A protest is ongoing by representatives of 15 non-commercial aviation groups against the FAA plans to privatise much of the U.S.’ air traffic control systems.
Plans by the FAA to set up an agency run outside the government have already been proposed and are expected to be debated in Congress in the first quarter of this year.
Despite claims that privatisation in Canada and Europe has proved successful, the aviation community is airing concerns over fee issues and are pleading with lawmakers to carefully assess the benefits of a new system under ‘foreign’ control.
A comparison of the proposed plans to reform the US ATC system has been conducted by the Department of Transportation Offices of the Inspector General (DOT OIG) and a new report has been issued highlighting the impact these are likely to have on the NextGen modernisation program.
A reform of the ATS structure in the US, due to the size and complex nature of its airspace – which is up to 2.5 times the size of that in the UK – could make the implementation of NextGen initiatives difficult.
Comparisons were made with the UK, Canada, Germany and France and the US has more GA aircraft in operation than all four of these countries combined. The creation of an independent ANSP, a part of the reform plans, could cause further, potentially catastrophic delays to the NextGen program.
Other countries, such as Canada, will be using a multi-phase process for the implementation of Controller-Pilot Data Link Communications (CPDLC), but the US will be looking at a full-scale modernisation, developing new technology and not modifying current products, which other countries and ANSPs will do, forming partnerships and using private companies to meet their requirements.
CPDLC will revolutionise current aviation ATC, centralising these vital processes as the world’s air traffic increases. The NextGen initiative is designed to make ATC more efficient and will open up new tracks to further increase this efficiency.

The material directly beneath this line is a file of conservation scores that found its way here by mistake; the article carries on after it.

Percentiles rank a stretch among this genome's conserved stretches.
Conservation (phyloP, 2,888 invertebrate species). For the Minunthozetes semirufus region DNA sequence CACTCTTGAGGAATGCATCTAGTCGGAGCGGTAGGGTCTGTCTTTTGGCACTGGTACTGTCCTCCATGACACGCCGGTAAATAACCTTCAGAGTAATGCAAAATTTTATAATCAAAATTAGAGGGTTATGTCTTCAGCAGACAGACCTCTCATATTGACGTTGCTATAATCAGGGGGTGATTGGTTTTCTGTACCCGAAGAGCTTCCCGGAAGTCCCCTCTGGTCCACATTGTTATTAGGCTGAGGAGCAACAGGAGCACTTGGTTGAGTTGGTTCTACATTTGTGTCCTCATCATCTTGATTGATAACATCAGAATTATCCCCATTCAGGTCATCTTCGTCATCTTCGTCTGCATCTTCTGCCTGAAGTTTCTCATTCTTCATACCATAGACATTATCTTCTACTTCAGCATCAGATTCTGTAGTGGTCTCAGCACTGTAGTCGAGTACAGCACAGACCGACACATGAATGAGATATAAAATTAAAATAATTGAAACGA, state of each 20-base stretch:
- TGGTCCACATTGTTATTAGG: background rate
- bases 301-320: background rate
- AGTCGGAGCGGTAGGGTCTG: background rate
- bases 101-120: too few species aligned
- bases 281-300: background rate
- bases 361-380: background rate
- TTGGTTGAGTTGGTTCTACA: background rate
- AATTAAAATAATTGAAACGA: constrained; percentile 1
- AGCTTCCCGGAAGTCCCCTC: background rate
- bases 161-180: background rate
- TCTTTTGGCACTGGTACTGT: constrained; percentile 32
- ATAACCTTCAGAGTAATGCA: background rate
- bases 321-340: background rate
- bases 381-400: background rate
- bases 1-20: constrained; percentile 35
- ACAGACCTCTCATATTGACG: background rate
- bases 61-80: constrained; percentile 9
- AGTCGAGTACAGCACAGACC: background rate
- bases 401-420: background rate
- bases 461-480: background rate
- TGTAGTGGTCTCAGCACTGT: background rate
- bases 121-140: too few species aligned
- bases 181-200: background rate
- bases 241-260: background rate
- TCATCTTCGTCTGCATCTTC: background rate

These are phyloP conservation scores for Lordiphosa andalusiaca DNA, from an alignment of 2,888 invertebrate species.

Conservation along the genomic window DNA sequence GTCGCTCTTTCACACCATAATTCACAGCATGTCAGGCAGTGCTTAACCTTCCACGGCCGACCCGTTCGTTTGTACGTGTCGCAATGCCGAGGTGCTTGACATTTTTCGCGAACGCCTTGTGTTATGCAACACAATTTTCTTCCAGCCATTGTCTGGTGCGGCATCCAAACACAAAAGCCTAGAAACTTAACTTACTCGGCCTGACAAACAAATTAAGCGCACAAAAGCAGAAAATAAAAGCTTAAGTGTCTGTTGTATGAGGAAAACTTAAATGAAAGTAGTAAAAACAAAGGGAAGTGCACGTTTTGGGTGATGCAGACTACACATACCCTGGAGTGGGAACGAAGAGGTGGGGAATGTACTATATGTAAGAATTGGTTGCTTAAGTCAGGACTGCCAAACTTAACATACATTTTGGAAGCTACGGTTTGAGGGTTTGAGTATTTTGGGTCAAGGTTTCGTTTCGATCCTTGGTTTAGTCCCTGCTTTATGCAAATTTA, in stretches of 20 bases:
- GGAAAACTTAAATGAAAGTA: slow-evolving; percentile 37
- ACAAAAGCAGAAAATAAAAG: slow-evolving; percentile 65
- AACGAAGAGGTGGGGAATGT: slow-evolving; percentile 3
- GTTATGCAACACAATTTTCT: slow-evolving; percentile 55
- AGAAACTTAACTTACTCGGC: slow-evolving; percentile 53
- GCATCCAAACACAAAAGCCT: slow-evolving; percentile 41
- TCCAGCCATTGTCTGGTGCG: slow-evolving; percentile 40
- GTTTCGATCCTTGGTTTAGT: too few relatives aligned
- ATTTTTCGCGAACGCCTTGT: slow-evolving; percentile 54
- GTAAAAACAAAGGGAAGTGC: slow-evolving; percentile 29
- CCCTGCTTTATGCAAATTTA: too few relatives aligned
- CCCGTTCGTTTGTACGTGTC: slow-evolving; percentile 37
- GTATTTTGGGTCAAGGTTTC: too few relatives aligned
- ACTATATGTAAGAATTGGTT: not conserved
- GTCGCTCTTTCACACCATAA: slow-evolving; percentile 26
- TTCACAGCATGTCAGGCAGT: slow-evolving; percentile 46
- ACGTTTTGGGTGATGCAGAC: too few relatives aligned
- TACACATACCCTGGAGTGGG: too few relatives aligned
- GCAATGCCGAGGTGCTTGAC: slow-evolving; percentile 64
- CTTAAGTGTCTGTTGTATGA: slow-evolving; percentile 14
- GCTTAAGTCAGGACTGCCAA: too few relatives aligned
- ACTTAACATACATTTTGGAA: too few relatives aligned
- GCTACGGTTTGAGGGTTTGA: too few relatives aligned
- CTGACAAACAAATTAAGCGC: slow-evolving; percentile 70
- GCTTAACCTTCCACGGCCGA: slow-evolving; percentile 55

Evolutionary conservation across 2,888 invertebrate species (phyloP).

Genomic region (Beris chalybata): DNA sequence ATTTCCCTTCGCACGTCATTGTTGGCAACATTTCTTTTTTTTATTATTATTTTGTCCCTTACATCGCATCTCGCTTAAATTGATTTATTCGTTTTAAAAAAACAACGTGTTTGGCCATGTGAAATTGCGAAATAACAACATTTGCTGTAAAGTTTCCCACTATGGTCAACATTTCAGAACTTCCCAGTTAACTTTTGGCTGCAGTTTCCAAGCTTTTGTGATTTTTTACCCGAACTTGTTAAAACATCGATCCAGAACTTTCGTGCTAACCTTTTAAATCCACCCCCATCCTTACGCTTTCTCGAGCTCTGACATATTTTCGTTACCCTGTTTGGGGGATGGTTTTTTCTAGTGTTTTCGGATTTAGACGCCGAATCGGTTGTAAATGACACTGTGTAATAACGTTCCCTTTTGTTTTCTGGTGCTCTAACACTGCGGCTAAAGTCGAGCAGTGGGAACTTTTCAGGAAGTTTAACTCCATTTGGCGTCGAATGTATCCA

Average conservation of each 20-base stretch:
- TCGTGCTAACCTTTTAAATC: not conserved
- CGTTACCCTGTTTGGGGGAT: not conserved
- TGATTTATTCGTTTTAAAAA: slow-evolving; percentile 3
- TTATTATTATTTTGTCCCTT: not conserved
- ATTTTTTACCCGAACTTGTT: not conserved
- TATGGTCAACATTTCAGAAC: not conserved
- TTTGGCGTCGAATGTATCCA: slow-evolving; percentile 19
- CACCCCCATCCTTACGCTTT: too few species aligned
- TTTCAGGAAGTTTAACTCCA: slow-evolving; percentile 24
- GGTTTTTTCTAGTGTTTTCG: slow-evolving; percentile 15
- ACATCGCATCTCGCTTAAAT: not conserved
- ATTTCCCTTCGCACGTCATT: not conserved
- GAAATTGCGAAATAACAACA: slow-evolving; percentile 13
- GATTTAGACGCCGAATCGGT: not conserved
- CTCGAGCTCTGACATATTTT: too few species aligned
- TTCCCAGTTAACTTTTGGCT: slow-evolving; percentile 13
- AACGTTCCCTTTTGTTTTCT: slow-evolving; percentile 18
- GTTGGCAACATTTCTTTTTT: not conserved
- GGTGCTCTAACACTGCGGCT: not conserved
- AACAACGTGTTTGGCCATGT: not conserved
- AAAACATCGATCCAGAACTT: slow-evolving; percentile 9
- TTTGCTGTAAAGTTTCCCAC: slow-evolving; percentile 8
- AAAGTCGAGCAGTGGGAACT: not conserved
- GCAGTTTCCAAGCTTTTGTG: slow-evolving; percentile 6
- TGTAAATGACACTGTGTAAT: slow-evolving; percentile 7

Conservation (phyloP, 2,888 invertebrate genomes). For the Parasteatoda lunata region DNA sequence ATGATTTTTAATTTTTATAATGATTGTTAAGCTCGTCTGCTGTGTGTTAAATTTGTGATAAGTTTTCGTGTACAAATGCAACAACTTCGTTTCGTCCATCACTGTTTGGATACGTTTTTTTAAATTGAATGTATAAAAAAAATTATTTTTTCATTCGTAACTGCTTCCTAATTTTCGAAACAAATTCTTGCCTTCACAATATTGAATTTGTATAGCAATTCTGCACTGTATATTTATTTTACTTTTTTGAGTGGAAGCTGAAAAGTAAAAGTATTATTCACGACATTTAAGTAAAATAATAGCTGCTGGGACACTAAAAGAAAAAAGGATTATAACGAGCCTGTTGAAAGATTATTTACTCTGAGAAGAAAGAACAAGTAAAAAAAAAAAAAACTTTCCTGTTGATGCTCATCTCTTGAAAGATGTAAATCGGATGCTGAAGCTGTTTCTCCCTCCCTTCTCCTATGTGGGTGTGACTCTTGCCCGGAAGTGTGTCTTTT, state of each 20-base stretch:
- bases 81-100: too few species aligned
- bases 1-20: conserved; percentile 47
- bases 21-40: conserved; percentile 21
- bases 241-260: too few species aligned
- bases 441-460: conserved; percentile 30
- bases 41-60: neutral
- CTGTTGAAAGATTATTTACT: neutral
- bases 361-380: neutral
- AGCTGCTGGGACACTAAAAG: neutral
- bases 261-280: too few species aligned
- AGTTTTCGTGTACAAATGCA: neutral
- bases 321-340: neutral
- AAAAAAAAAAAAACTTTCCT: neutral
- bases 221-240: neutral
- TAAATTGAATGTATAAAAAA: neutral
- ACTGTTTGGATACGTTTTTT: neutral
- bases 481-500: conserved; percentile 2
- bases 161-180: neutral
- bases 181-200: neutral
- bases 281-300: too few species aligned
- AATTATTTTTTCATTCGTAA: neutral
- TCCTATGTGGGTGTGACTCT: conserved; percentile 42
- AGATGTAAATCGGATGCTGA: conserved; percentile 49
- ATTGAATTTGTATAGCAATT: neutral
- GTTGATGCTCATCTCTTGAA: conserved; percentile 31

Congress and the aviation industry in the US are in talks to find a solution.
Airservices, Australia’s air navigation service agency and the Dept of Defence have put out a request for tender for the creation of an aligned Air Traffic Management platform that is intended to harmonise the ATM & CPDLC requirements of both civil and defence movements.
The organisations want the new system to increase co-operation and reduce overlapping, improve communications via CPDLC and to streamline processes and equipment including training and subsequent expertise that can be shared across the workforce.
Airservices CEO, Margaret Staib said, “Through more flexible use of airspace, it will enable better management and prioritisation of an increasingly complex traffic mix. In an environment of projected growth, it will also allow us to connect the Australian aviation industry to deliver world-best industry performance.”
The aim is to bring Australian aviation airspace into a unified state, rather than accepting the limitations of separately managed volumes. A shared and harmonised airspace, including CPDLC and air traffic management solutions will increase safety aspects and operational efficiency across the board in the increasingly complex range of traffic.
Air Marshal Brown, Chief of the Air Force said, “The streamlining of equipment and processes will bring with it shared expertise and facilities, creating economies of scale whilst delivering greater flexibility meeting the needs of airspace users.”